One of my bowls was a gorgeous Austrian cut-glass model, with a lovely pattern incised in lines almost sharp enough to cut your fingers. It was a beautiful thing, shining in the light of a pretty table, or even just in the sun on the afternoon dining table. I even put down towels in the sink when I washed the delicate thing.
It required “acclimating,” according to the directions on the paper which came in all the tissue and wrap---you had to put in a little cold water and swish it gently around, then a little more, then with a little ice, getting the chill all up the sides and chilling the bowl a bit before pouring in the icy punch.
We were having a lovely time with games and chatting, and then it was time for refreshments. As some of the ladies started setting platters and trays on the table, there came a resounding “CRACK,” like a pistol-shot from the kitchen, followed by a gasp-and-a-total-hush, during which came the splash and drippage of a great quantity of liquid onto the tiled kitchen floor.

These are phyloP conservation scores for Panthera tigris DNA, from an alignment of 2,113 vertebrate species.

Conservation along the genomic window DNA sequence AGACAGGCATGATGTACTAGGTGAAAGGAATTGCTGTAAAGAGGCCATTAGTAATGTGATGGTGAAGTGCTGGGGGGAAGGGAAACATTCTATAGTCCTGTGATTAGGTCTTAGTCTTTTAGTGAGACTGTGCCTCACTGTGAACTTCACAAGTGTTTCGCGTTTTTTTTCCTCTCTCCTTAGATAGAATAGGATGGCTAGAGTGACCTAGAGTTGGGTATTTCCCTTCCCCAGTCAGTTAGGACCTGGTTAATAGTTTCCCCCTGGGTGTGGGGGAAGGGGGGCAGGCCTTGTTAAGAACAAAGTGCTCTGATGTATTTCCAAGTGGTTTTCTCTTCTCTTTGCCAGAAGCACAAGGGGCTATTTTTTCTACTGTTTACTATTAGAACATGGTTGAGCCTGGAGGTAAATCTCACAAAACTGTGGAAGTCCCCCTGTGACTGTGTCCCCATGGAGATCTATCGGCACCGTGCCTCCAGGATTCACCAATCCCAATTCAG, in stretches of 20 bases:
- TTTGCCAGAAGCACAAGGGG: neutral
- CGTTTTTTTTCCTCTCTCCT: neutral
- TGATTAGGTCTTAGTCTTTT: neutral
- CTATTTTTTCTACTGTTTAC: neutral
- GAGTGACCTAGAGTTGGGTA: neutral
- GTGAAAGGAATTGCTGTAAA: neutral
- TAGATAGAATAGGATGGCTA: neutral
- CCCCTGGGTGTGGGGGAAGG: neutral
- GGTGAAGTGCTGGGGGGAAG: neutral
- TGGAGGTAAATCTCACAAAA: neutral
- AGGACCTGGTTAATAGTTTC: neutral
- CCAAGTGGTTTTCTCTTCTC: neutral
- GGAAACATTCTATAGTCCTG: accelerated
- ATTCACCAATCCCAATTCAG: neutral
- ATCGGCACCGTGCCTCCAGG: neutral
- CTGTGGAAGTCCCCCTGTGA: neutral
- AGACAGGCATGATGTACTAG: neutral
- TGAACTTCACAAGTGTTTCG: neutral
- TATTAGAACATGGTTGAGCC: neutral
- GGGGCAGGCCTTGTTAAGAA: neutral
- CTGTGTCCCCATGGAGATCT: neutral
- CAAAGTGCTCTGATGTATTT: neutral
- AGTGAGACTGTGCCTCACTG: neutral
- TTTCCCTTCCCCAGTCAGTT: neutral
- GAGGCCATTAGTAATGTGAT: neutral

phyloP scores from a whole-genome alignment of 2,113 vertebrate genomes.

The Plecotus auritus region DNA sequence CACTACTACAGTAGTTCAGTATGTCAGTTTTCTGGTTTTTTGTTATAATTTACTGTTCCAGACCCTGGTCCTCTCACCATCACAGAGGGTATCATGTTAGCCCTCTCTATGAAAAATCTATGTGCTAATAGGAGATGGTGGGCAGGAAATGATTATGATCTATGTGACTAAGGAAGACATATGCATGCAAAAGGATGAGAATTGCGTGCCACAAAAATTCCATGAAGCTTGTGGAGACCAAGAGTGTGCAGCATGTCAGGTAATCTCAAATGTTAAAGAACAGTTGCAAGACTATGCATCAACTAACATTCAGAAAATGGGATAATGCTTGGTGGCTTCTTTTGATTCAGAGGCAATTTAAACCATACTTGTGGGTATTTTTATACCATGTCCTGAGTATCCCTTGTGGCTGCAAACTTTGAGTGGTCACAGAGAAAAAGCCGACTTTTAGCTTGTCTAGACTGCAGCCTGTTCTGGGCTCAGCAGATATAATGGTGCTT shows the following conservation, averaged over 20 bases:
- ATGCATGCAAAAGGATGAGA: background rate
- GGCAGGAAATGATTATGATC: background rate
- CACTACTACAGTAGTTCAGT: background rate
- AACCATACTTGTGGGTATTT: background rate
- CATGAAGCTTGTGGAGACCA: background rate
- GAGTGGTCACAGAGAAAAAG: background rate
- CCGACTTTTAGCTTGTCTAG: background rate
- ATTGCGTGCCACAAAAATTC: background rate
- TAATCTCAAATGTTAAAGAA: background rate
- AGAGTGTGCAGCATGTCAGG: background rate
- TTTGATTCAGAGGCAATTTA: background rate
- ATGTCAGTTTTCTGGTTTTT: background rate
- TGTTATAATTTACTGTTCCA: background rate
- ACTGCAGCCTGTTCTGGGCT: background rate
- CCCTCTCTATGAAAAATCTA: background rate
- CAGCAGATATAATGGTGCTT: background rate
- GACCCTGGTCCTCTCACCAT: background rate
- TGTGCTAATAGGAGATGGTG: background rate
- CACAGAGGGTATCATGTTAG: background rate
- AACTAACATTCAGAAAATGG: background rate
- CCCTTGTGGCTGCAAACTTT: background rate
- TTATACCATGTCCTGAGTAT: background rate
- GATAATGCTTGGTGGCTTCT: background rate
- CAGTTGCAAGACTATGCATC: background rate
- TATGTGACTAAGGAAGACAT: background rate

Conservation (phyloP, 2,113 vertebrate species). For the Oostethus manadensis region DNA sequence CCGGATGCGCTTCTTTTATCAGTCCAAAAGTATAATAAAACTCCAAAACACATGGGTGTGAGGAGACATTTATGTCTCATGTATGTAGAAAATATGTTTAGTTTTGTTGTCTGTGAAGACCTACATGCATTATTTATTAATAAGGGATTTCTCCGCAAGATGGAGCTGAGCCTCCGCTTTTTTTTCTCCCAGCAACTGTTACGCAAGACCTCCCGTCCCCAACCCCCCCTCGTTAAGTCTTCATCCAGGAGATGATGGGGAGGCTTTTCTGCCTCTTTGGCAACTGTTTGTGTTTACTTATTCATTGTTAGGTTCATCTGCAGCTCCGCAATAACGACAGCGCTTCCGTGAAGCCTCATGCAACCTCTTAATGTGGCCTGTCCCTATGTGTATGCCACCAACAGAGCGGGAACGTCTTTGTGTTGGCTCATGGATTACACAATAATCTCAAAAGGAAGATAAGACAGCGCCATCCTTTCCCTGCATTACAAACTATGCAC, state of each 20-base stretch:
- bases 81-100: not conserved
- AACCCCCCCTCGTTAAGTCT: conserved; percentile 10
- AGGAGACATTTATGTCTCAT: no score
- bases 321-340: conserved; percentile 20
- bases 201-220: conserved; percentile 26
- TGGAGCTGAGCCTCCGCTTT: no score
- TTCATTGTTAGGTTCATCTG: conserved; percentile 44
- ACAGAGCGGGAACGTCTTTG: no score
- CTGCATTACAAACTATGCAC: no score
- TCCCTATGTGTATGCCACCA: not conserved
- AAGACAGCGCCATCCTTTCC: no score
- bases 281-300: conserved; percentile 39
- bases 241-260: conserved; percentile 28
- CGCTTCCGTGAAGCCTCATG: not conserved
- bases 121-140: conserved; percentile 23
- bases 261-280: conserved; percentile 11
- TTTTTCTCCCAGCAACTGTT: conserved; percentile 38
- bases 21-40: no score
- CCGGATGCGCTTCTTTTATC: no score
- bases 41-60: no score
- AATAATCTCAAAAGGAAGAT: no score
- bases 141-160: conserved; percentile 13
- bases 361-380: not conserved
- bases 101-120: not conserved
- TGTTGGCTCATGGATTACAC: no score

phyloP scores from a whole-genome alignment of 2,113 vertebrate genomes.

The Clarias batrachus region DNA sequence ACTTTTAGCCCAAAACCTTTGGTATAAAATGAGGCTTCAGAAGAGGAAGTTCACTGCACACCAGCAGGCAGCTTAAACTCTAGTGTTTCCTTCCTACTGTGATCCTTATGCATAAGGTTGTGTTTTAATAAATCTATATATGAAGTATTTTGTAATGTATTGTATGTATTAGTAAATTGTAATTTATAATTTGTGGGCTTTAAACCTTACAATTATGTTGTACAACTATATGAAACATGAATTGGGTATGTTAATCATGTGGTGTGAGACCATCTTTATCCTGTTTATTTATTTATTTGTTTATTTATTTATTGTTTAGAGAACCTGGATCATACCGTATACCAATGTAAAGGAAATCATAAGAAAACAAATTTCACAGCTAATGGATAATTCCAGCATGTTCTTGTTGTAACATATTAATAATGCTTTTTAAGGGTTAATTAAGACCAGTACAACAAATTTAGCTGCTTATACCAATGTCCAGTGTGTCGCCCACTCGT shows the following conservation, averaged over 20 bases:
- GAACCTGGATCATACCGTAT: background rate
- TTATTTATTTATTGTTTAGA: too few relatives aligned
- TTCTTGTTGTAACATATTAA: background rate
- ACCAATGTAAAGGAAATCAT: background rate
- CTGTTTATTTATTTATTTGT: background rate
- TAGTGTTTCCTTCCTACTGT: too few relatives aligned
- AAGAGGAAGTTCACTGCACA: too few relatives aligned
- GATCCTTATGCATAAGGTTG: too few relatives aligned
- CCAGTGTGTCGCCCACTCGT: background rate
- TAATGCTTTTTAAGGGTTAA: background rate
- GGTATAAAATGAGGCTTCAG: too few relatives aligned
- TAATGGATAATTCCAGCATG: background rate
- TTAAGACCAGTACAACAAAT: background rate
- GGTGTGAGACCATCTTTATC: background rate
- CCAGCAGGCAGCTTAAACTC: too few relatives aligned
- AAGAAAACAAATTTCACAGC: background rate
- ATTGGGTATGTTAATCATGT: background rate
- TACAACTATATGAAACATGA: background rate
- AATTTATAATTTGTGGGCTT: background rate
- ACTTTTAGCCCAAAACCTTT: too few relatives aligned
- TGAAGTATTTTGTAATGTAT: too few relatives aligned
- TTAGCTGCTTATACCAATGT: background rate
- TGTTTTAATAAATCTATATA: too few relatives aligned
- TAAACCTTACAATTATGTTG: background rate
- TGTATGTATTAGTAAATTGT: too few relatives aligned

I knew exactly what the sound had been---my gorgeous punch bowl. I didn’t even get up to go look, for I think everybody else did. It was in two neat pieces, split almost precicely up the middle, lying like a dead clam amongst the big pool of Sunrise Punch, which was speedily making its way past the extra cups and the twelve Tupperwares of cookies and tee-ninecy sandwiches, and onto the floor.
The one hostess who “didn’t get the word,” had undertaken to fill it right up from the big old jugs of crusty-iced punch, straight from the freezer, and they did their work. Nothing to be done but smile and finish the party and take home the sticky pieces, to glue together “just for looks” for the table. And nobody was to blame, really---no way to be mad, (well it was worth at least a private pout or two)and what good would it have done---just a gentle regret for spoiled perfection, but we still got to look at that shine and twinkle for many long years.
Right now, I have several in the house, including an impressive
Punch bowls say you're doing something special, even for everyday.